Extraterrestrial life might be living close to Earth on the newly-discovered planet Barnard b, if that planet turns out to be rocky, new research suggests. However, the frigid conditions on this alien world suggests such life would likely be primitive, as it was for the majority of the history of the Earth.
Barnard b (otherwise known as GJ 699 b) is a super-Earth, roughly three times larger than our own world. If this planet is rocky, like the Earth or Venus, it might have a molten core, providing a heat source capable of melting ice on the surface, creating regions of liquid water.
“Geothermal heating could support “life zones” under its surface, akin to subsurface lakes found in Antarctica. We note that the surface temperature on Jupiter’s icy moon Europa is similar to Barnard b but, because of tidal heating, Europa probably has liquid oceans under its icy surface,” Edward Guinan, astrophysicist at Villanova University said.
Barnard’s Star, roughly nine billion years old, is the closest single star to the Earth, sitting just 6 light years from our home planet. The Alpha Centauri system is closer, but there are two stars in close proximity there, with a third star further out.
The planet Barnard b revolves around the red dwarf star at about the same distance as Mercury maintains from the Sun, once every 233 days. This places it in the “snow line” where frozen water could exist on its surface. Estimates place the average surface temperature of Barnard b at around -170 degrees Celsius (-274 Fahrenheit).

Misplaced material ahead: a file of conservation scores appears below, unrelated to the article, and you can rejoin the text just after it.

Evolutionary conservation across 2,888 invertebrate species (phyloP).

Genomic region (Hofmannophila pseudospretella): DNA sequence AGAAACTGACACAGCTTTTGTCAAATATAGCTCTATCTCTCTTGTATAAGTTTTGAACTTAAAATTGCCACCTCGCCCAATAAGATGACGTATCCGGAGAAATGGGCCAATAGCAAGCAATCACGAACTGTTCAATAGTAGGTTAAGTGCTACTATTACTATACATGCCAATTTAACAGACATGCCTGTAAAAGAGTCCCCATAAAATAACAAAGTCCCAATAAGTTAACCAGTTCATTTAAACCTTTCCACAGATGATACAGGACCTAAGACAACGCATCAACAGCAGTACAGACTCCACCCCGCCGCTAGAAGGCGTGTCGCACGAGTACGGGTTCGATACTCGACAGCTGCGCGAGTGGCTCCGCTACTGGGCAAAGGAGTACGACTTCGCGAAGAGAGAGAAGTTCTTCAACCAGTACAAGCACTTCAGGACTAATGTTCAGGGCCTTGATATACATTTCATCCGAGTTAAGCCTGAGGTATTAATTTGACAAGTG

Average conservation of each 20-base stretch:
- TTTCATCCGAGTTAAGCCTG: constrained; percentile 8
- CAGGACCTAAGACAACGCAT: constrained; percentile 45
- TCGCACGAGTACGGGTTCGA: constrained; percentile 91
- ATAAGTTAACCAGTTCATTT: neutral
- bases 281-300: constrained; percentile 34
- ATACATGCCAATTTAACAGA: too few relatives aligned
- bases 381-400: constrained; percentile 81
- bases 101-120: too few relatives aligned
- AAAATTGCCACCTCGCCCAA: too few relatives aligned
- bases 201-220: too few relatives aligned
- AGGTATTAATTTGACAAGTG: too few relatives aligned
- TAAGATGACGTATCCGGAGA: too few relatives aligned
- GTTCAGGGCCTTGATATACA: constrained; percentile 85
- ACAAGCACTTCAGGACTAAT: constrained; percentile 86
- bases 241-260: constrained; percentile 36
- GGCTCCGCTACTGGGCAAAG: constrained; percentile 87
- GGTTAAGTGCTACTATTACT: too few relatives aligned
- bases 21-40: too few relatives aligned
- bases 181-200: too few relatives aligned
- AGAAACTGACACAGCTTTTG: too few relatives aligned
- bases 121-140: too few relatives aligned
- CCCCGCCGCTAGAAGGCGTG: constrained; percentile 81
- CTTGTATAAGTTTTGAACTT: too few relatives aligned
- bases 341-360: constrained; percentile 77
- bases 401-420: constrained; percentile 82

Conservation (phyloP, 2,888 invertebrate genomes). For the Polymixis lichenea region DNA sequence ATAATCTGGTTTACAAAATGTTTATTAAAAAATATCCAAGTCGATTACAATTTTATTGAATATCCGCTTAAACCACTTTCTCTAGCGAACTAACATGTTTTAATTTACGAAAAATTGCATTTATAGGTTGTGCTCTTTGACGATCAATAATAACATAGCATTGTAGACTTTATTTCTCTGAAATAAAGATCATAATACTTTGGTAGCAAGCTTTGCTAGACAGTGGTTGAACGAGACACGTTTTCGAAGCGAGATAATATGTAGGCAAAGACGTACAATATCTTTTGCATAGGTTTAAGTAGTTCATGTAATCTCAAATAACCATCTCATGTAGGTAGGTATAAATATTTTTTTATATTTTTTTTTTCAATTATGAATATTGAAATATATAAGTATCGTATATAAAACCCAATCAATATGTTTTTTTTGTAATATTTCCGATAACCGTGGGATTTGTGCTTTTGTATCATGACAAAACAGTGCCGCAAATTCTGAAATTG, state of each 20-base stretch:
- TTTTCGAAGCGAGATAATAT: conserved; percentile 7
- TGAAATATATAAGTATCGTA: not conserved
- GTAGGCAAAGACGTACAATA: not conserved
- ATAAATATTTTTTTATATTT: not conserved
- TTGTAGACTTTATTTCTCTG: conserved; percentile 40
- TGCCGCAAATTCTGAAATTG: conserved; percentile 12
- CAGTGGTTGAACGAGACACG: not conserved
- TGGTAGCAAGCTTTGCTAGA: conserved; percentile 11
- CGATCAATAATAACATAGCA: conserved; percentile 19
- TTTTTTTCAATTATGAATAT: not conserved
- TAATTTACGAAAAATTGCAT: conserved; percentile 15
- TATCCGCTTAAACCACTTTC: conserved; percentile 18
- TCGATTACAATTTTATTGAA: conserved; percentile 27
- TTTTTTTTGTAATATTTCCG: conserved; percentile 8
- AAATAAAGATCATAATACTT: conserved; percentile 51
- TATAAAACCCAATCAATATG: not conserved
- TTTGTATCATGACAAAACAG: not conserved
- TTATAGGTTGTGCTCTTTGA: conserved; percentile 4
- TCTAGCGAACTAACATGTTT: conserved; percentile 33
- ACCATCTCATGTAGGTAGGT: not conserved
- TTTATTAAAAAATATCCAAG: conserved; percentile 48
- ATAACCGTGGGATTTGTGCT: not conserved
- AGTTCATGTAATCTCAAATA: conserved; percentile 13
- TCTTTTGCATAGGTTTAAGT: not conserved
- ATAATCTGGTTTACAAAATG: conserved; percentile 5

If Barnard b is a rocky world, possessing a molten core, then there is a chance that life may have formed — and possibly even still exist — on that planet. However, if it turns out to be a gaseous body, similar to smaller versions of Uranus or Neptune, the chances of finding life there diminish greatly.
Europa, the fourth-largest Moon of Jupiter, has a temperature and icy surface similar to that which might be found on Barnard b. On that moon, the presence of powerful radiation from Jupiter, as well as tidal forces, warms the satellite, spawning subsurface oceans. This makes Europa one of the leading candidates for places we may, one day, find alien life in our own solar system. Here on Earth, similar lakes are found under the ice of Antarctica, heated by thermal energy from the core of the Earth. The largest of these, Lake Vostok, is roughly the size of Lake Ontario, and researchers believe it may harbor life cut off from the rest of the world for 15 million years.
A molten core within Barnard b could also protect the planet from radiation emanating from its parent star, allowing an atmosphere to develop and not be cast out into space. That star, like all red dwarfs, is becoming less active as it grows older, while the planet slowly spirals away from the star due to tidal forces. This suggests Barnard b may have been warmer in the past than it is now, perhaps once possessing oceans of liquid water on its surface.
Barnard b cannot be seen by the current generation of telescopes, but it might be visible to astronomers using the James Webb Space Telescope, currently scheduled for launch in March 2021. Future instruments may be able to directly measure any telltale signs of life on the distant planet.